I stayed home from work for a couple of hours this morning to finish Thomas Ricks' "Fiasco." Time was running out: I started teaching a professional writing class at Rocky last week and MSU-Billings starts tomorrow (for me, anyway; students start on Wednesday).
It's quite a book. At times it's possible to imagine that it isn't about current events at all. Rather, it's a military history of some distant conflict that need no longer concern us. Ricks describes military operations in great detail and with great skill, and even he acknowledges in his notes at the end that he was amazed at how much information already is available: official unit reports, on-the-record interviews with soldiers and commanders, PowerPoint presentations, blogs, e-mails, transcripts.
The book essentially ends at the end of 2005, with only a brief afterword to bring matters up to the middle of 2006. That means we don't get Ricks' view of the latest "surge," but it's not hard to guess what his critique would be. His basic complaint is that both civilian and military leadership used the wrong kind of tactics to fight the wrong kind of war. Doing more of something that already isn't working is unlikely to lead to better results.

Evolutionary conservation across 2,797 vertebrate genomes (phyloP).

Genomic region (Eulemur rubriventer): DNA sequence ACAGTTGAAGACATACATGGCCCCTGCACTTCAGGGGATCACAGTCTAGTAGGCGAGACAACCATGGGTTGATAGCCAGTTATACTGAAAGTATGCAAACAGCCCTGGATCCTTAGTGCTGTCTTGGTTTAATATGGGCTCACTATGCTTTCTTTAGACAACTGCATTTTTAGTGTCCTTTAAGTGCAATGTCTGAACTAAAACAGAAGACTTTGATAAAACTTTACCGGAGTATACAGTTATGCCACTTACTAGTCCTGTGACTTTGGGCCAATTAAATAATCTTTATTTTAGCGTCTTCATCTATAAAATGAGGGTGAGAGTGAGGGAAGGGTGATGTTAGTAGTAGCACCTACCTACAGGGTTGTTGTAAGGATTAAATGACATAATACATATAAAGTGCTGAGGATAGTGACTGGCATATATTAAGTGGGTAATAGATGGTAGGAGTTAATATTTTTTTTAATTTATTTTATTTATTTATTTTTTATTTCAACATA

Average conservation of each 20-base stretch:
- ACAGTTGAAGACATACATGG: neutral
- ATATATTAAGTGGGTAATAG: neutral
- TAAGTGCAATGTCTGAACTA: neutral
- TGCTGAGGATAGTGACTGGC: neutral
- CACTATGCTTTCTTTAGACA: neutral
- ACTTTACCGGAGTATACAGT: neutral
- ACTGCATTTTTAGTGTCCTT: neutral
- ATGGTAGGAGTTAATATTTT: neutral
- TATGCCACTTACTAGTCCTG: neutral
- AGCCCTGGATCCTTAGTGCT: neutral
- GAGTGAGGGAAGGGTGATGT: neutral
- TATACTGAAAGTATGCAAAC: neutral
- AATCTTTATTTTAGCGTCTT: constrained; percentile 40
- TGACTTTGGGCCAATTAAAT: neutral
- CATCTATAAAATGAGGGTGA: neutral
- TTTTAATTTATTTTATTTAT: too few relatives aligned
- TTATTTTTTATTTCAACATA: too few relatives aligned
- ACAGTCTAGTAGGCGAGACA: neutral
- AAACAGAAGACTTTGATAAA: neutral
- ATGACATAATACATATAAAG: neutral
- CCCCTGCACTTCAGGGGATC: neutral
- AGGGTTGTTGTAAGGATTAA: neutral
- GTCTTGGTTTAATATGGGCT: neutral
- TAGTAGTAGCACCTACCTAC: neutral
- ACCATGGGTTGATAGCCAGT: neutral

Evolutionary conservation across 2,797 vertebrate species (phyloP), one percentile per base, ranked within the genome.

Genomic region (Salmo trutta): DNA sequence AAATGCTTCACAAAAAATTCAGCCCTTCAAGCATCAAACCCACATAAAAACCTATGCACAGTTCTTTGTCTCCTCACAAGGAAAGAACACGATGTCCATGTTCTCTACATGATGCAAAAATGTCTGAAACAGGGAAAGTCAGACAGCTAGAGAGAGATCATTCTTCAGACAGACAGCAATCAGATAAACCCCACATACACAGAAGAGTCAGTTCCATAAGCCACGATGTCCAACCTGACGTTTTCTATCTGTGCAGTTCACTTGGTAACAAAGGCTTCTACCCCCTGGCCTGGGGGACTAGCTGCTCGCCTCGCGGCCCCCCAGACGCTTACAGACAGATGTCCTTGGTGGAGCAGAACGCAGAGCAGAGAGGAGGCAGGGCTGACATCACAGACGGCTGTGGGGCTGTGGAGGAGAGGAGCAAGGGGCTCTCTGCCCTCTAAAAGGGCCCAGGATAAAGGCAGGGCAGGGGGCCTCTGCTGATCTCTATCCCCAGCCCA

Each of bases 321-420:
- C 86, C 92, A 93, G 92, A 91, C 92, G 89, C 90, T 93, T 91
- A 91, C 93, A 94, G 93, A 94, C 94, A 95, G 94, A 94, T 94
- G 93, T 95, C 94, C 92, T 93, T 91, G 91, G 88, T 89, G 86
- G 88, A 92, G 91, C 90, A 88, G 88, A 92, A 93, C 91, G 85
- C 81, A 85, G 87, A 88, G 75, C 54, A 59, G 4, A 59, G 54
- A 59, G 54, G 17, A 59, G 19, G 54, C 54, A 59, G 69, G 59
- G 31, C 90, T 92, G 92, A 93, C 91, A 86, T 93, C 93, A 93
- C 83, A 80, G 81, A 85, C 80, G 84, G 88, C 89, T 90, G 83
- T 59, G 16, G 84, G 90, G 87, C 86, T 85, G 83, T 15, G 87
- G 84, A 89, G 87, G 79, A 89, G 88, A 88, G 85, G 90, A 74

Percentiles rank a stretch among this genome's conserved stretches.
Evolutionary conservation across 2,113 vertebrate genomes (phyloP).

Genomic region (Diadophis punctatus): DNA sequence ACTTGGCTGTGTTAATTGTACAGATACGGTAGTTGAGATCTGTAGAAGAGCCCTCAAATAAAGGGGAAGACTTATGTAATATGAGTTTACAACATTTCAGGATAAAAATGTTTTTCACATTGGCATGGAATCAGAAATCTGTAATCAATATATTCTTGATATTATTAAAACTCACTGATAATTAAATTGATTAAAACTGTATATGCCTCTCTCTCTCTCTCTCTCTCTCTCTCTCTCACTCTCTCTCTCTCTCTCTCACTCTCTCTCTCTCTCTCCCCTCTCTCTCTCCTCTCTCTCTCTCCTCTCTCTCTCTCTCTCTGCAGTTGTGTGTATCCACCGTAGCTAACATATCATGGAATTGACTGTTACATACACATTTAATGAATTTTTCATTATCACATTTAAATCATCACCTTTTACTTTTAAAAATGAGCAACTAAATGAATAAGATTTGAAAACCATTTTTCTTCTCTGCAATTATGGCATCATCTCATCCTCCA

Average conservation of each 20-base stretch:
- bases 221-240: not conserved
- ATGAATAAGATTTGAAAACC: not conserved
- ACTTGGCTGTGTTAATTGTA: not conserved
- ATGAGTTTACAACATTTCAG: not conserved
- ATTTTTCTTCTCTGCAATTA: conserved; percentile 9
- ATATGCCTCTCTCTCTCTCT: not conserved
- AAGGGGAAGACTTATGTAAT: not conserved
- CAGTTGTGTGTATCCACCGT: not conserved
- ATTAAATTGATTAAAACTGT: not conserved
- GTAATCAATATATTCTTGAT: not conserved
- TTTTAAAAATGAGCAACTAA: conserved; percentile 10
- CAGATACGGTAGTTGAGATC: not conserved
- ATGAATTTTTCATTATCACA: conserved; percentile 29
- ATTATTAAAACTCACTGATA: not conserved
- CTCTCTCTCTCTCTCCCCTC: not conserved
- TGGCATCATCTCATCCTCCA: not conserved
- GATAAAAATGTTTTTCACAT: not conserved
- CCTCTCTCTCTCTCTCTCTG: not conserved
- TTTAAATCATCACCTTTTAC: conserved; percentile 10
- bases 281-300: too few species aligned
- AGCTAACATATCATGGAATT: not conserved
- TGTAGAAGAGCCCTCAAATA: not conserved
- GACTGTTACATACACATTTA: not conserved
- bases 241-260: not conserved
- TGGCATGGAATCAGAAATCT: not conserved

Still, there are notes of optimism near the end. One is improved training in counterinsurgency; another is at least slightly improved performance by Iraqi soldiers. Most important may have been improved tactics that led to successful operations in Fallujah and Tall Afar. At the same time, improved logistics have led to much better conditions for American soldiers. That cuts both ways: It boosts safety and morale but makes soldiers less likely to mingle with ordinary Iraqis, who will ultimately choose the victors.
But a grim tone hangs over the entire volume. The successful operations may not translate well to Baghdad, which is much larger and would require far more troops. And Ricks ends with four possible scenarios for the long term, each more frightening than the one before. The best would be a result similar to the Philippines, where Americans learned in a year or two to adapt to local conditions and effectively ended the war while leaving behind an occupying force for decades. The nightmare scenario is that a modern-day Saladin could arise who would combine popular support with huge oil revenues to pose a threat to the entire Western world. Gulp.
SIDEBAR: Edward Luttwak writes in the new Harper's that improved counterinsurgency tactics are irrelevant. The most effective way to deal with insurgents has been known since at least the Romans: brutal retaliation against any civilians who happen to be anywhere that attacks originate. It worked great for the Nazis. Of course, Luttwak says, those tactics are unacceptable in 21st century America, so we should not expect to be winning any wars against insurgents.